Also since not too much was going on at the pool most of the days, I started to read a lot. First of all, I read all the forums and blogs on the topic of immigration to the US. It turned out that the only legal way for me to immigrate was through employment. I also realized that in order for me to get a ‘real‘ job I will have to stand out from all other international students somehow and I started to prepare for Zend certification. After I got back home in September I quickly passed the exam and became the first PHP certified engineer in Russia. I updated my resume and my search for a ‘real american job‘ began.

The search

The job search was brutal. I was working full time, studying full time and looking for a job pretty much full time. It was obvious that the only thing I could count on was an internship. I had a lot of responses, but when people were finding out that I was in Moscow at that moment – they would politely reject my application. After several months I got an offer from a small company in Boston, but I declined it because (a) it was only $8/hour and (b) I did not want to move to Boston. I got another job offer in Miami, where I really wanted to be, but after a while it turned out to be a scam, so I changed my mind on the Boston offer and in May 2006 I came to Boston and my ‘professional’ US career started.

First Internship

The job was great. It was just me and the company’s founder in a tiny little office right on Copley square. I quickly proved myself as a valuable asset to the company. I remember my boss’s surprise when by the end of my first day I finished my first task while he thought it’s going to take me a couple of weeks. Throughout the summer I was working really hard trying to do as much as I can so that at the end of the summer I could ask to come back again for a ‘real’ job next year. My plan worked out pretty well. My boss liked me and I was offered a remote job which worked great for me. Upon returning back to Moscow I started to study during the day and work during the night. 8 hour difference between Boston and Moscow made it very simple. I also got a promotion to $10/hour making more money than most of my college classmates 🙂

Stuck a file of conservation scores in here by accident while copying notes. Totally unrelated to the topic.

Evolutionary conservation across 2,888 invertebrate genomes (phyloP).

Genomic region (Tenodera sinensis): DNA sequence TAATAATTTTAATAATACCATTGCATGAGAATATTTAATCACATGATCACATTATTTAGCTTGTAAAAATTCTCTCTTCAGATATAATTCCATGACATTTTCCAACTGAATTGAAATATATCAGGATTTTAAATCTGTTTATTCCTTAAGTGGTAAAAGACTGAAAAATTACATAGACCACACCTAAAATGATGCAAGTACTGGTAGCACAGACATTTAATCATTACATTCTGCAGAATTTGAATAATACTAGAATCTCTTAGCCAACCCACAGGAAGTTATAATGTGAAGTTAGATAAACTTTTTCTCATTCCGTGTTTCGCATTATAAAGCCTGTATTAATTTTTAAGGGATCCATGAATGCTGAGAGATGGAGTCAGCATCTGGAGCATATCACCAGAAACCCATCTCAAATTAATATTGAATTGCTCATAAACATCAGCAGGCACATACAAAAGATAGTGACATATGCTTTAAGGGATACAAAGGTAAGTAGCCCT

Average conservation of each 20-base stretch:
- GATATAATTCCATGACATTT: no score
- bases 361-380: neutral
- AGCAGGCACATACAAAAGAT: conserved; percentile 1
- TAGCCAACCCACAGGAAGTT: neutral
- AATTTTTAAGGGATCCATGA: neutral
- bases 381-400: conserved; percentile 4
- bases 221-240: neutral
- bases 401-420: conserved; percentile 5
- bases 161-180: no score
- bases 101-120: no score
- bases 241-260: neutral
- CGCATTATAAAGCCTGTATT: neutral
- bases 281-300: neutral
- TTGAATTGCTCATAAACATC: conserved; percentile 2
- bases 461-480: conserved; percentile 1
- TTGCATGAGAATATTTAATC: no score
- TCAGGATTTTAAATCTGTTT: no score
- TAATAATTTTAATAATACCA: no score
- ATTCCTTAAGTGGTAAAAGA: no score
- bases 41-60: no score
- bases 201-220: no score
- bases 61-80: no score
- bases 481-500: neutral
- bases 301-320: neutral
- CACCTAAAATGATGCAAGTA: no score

H-1b attempts

In March 2007 I asked my employer to apply for a work visa for the first time. For those not familiar with H-1b: Only employer can do it and only once a year (in April). There are certain limits of H-1b visas issued each year and unfortunately for me that year the economy really picked up and too many people applied for this type of visa. The government decided to flip a coin on the applicants (literally there was a lottery) and I was not selected. Well, I came again to Boston for another summer break and worked for yet another 3 months. Salary increased to $12/hour – not bad!

In March 2008 we applied for H-1b again. Same story this year: Too many people, lottery, I’m out of luck. It was really frustrating. I think the most frustrating fact with H-1b visa is that if you’re out of luck, the only thing for you to do is to wait until the next year. Another summer in Boston, back to Moscow after that.

Moving to Boston

Meanwhile, in 2008 I graduated with a Masters degree in Computer Science and got my 1 year J-1 “internship” visa. Since I did not get my H-1b in 2008, I had to figure out my game plan for 2009. The problem was that even if I finally get lucky in 2009, the H-1b visa would take effect in October, while my J-1 was expiring in May, so I had to get another visa in the meantime.

Babson

The most feasible option for me was getting an F-1 “full time student” visa, but for that I had to go and study something. I did not want to study Computer Science again, so I asked myself – what do I want to study? The answer was perfectly clear to me. I wanted to become an entrepreneur, so I want to study entrepreneurship. To my biggest surprise it turned out that the best entrepreneurial college in the US is located in the Boston area. And it is not Harvard or MIT. Babson college is totally dominating entrepreneurship rankings for many years, so I decided that I must go there. I spent several months preparing for GMAT. Basically it was taking my entire time outside of work. Although math section was relatively easy for me, English was brutal. Some parts just did not make sense. Nevertheless, I scored 660 on the exam, which was good enough for Babson. I decided to apply for their Evening MBA program since I could not afford to pay this much money and my plan was to just pay for college using my salary. I asked my boss for a raise, but he said ‘he could not afford it’. For me, on the other hand, having $25K/year salary was really hard to afford $1,100/credit college (I needed 60 credits to graduate). I was also not eligible for any student loans, so I ended up using all of my lifetime savings and save money on pretty much everything to afford college.  Looking back I’m really glad I made this choice – I graduated from Babson being loans-free and although it was a rough couple of years, it was definitely worth it. Thus in January, 2009 I took my first class at Babson and the new chapter of my American dream began.

H-1b